• CircuitStudio – PCB design software tool[29]
  • NanoBoard – reconfigurable hardware development platform.
  • P-CAD - Obtained through AccelEDA acquisition, retired in 2006.
  • PDN Analyzer - analyze Power Distribution Network (PDN) voltage and current performance
  • TASKING – An embedded systems software development tool.

See also[edit]


  1. ^ Nick Martin Executive Focus Archived 2008-10-12 at the Wayback Machine, February 1, 2005 , Kevin Morris, FPGA and Programmable Logic Journal
  2. ^ a b c d e TangoPCB. Tango-PCB 3.12. ACCEL Technologies, Inc. 1 December 1987 [1986]. […] CREDITS […] Program Design: Nick Martin […] Reference Manual: Tom Lupfer […] Production: Cathy Vermillion, Walt Foley […] Product Management: Tom Lupfer, Ray Schnorr […] Derivative Manual Copyright (c) 1986 ACCEL Techologies Inc. […] Original Manual Copyright (c) 1986 HST Technology Pty Ltd […] Software Copyright (c) 1985, 1986 Protel Systems Pty Ltd […] The History of Tango-PCB […] Tango-PCB is a personal computer-based software CAD package for designing Printed Circuit Boards. It was originally written in 1985 by Nick Martin, of Australia, and sold under the name of PROTEL-PCB. HST Technology Pty Ltd maintains sole-worldwide marketing rights for PROTEL-PCB. In 1986, ACCEL Technologies, Inc., of San Diego, California, acquired marketing and support responsibilities for the product in the U.S., Canada and Mexico. […] Working together, engineers from ACCEL, HST and Protel Systems have implemented numerous enhancements to the original product. The Reference Manual was re-written for the American market. ACCEL markets the product under the name Tango-PCB. Tango and Tango-PCB are trademarks of ACCEL Technologies, Inc. PROTEL is a trademark of Protel Systems Pty Ltd. […] ACCEL Technologies, Inc. […] 7358 Trade Street […] San Diego, California 92121 […] (619) 695-2000 […]
  3. ^ "Nick Martin". Retrieved 6 December 2017.
  4. ^ Tomorrow's world: the Australian initiative. North Sydney: Associated Publishing Corporation (APC). 1995. ISBN 0-646-25348-4.
  5. ^ "Altium to Relocate its Global Headquarters to Shanghai, China" (PDF). Archived from the original (PDF) on 4 October 2011. Retrieved 24 June 2011.
  6. ^ End of an era - Martin out of Altium
  7. ^ Martin's response to Altium Board
  8. ^ "Kayvan Oboudiyat announces retirement" (PDF). Archived from the original (PDF) on 29 July 2014. Retrieved 24 July 2014.
  9. ^ Altium to relocate HQ to USA
  10. ^ Pellerin, David (1996). VHDL Made Easy!. Duvall, WA: Prentice Hall. pp. 432. ISBN 0136507638.
  11. ^ "Accel Technologies Inc.:". Retrieved 6 December 2017.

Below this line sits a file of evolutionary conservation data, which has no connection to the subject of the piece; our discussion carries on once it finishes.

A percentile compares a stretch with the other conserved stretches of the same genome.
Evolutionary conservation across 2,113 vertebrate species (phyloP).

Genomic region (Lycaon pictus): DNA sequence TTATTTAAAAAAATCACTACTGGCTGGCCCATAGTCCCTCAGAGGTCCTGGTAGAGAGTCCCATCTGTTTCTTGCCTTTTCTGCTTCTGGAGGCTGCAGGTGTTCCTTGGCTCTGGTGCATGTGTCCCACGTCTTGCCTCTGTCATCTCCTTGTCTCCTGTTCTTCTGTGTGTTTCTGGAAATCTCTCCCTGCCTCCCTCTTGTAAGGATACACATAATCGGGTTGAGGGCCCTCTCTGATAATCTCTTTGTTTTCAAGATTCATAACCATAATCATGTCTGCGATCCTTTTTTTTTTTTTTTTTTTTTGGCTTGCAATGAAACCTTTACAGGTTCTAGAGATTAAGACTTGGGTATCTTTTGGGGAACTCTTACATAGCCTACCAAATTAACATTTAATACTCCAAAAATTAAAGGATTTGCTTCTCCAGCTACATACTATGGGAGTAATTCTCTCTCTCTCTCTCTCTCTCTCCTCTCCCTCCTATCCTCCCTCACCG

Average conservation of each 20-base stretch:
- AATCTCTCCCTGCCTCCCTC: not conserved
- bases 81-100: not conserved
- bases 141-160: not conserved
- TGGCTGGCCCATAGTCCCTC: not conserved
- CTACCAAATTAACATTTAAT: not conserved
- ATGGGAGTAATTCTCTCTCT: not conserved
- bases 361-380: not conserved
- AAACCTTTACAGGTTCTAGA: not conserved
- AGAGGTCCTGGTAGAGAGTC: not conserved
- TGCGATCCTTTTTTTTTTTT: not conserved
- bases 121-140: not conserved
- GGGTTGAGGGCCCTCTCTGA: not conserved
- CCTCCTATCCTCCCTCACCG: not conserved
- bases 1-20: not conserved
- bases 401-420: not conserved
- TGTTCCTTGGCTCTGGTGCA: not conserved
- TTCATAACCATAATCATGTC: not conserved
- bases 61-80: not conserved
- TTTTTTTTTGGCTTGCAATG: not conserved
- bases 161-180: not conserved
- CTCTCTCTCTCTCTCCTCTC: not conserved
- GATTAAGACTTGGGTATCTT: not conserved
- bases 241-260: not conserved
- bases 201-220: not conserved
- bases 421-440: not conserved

12. ^ Altium, Pty Ltd (30 June 2001). "Altium Annual report 2001" (PDF). Altium. Retrieved 14 February 2012.
  13. ^ Altium, Ltd (17 July 2002). "Media Release July 17, 2002" (PDF). Altium. Retrieved 26 September 2013.
  14. ^ Wurzel, Sam (13 August 2015). "Octopart is Joining Altium". Octopart. Retrieved 13 August 2015.
  15. ^ "Altium says to acquire octopart". Reuters. 13 August 2015. Retrieved 13 August 2015.
  16. ^ "Altium Acquires Ciiva". Ciiva. 13 August 2015. Retrieved 13 August 2015.
  17. ^ "Altium Announces the Acquisition of Industry-Leading Enterprise PLM Integration Provider". Retrieved 7 June 2017.
  18. ^ "Altium Full Year Investor Presentation" (PDF). Retrieved 28 August 2017.
  19. ^
  20. ^ Altium, Pty Ltd (30 June 2001). "Altium Annual report 2001" (PDF). Altium. Retrieved 14 February 2012.
  21. ^ *Goossens, Paul (1 March 2008). "From C to Hardware: using FPGAs and compilers" (PDF). Elektor. Archived from the original (PDF) on 10 July 2011. Retrieved 4 March 2009.
  22. ^ Chen, Wai-Kai (1 December 2002). Circuits and Filters Handbook, 2nd Edition. Boca Raton: CRC Press. pp. 2159–2161. ISBN 0-8493-0912-3.
  23. ^ Morris, Kevin (19 July 2007). "Altium's Alternative: Turning System Design Inside Out". FPGA and Structured ASIC Journal. Archived from the original on 11 March 2009. Retrieved 5 March 2009.
  24. ^ "ALTIUM LIMITED (ALU)-ASX Listed Company Information Fact Sheet". Australian Securities Exchange. 2009. Archived from the original on 19 February 2009. Retrieved 4 March 2009.
  25. ^ Martin, Nick (8 October 2010). "Morfik and Altium". Morfik. Retrieved 14 February 2012.
  26. ^ Yousofi, Siamack (8 October 2010). "Morfik: Past, Present and Future". Morfik. Archived from the original on 8 October 2012. Retrieved 14 February 2012.
  27. ^ "Altium Concord Pro".
  28. ^ "Altium NEXUS".
  29. ^ Rako, Paul. "Altium CircuitStudio review: The glory". EDN Network.

Further reading[edit]